If you look at carnivores in modern day nature, they often do not eat fresh meat for several days at a time, largely because most of their attempted kills are unsuccessful – their prey outrun them. So it is likely that early humans ate a mostly vegetarian diet supported by meat when they could get it, and not the other way around.
Avoiding dairy in children and in the elderly (it’s doubtful there were any elderly in Stone Age times, most died by the age of 40) exposes you to risks of calcium deficiencies, and this can have a profound effect on growing bones and aging bones.
Part of the diet is the exclusion of oils other than unrefined oils; essentially this means using cold-pressed, the most expensive method of producing oil.
They do make the oils taste much better, but unrefined oils are not stable in heat and therefore not particularly good for cooking.
They have a much lower smoke point and thus burn quicker, producing compounds that aren’t good for your health.
I suppose the Paleo diet would suggest you cook in unrefined coconut fat or lard, both of which are much more stable at high temperatures, but both are very high in saturated fat.
This diet excludes legumes. The Paleo followers want us to follow a diet as close to nature as possible, and legumes are mostly consumed in their dried form, although not all. Also some require a lot of cooking to remove harmful enzymes first, something that cavemen probably didn’t do.
I’m baffled why legumes would be excluded as they provide an essential source of dietary fibre, minerals, protein and vitamins. This diet would be very difficult for a vegetarian to follow, since there is no other source of protein other than nuts and seeds. Legumes are great at helping us stay fuller for longer, and from an ecological point of view, growing legumes has less of an environmental impact than farming animals .
The diet only allows grass-fed meat, which suggests the animals are pasture-fed, free-roaming and probably organic (by that I mean, not pharmaceutically managed to bulk lean meat). This is possibly the healthier way to eat meat, as recent research suggests that it might be higher in omega-3 fatty acids that the animal gets from eating grass , but the cost of this meat excludes a number of people on lower incomes.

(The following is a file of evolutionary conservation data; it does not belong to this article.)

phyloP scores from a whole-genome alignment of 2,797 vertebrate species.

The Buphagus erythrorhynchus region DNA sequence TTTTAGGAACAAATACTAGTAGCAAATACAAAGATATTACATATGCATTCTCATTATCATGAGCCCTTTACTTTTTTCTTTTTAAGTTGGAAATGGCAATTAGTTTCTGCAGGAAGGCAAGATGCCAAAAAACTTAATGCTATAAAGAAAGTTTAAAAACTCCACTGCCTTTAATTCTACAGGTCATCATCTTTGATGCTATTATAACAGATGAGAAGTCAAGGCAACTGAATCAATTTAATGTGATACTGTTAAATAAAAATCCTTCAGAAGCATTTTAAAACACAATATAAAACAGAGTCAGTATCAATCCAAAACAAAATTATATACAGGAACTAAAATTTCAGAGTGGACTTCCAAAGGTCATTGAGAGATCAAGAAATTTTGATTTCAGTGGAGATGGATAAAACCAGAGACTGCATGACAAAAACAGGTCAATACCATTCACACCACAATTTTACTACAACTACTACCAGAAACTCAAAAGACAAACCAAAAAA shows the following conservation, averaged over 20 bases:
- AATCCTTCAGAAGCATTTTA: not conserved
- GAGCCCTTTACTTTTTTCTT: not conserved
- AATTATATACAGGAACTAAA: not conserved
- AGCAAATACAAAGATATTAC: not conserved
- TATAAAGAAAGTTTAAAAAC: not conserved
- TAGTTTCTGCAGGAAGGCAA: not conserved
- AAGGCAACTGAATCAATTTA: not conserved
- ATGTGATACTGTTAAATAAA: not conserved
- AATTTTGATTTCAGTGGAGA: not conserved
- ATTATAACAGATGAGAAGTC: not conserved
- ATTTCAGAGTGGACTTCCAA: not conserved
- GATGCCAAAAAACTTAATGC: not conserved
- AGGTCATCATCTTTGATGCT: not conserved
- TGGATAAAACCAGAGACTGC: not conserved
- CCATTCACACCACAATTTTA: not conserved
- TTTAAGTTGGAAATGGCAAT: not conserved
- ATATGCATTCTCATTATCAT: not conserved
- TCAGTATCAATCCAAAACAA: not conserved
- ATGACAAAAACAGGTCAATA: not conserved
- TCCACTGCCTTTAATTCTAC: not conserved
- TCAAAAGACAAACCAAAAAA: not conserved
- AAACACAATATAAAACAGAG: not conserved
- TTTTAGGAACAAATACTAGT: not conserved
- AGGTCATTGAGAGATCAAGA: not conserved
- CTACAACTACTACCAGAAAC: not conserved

There is nothing intrinsically wrong with this diet, in fact it’s probably quite a healthy diet to follow – providing you make the most of the fruit and vegetable aspect of it. I applaud the avoidance of processed foods, but then – not all processed food is bad! Yoghurt is processed, but is it bad?
The avoidance of legumes and even dairy and grains to me is strange. We’ve adapted to this in our diet over thousands of years, I don’t understand why they have to be excluded simply because early humans chased their meat rather than reared it on their back lawn.
I can’t help thinking that eating a Paleo diet as a lifestyle would not quickly get boring. Imagine a life with no rice, lentil dhal, bread, cheese, a bit of chocolate or even a beer!
I wouldn’t recommend it for young children or the elderly, due the absence of dairy and calcium – however, excluding grains and legumes does prevent the dieter from consuming phytates and oxalates that block some minerals like calcium from being absorbed into the body.
I wonder how easy it is to following in the long-term, both from a practical and financial point of view. It would entail home cooking every day – it would mean getting almost all protein from meat, and that doesn’t particularly sit well with me as I believe quite firmly that we should also be getting protein from plants too.
It does exclude food groups, not a strategy I promote particularly. I wouldn’t recommend going Paleo, but I would also not deter either.
Seb is a writer and blogger of food and nutrition. He holds a bachelors and a masters degree in nutrition science, and has studied sports and exercise nutrition at postgraduate level. He specialises in plant-based nutrition and believes passionately that we can all live with a little less meat. He writes for www.veggieandspice.com and www.itsaboutnutrition.com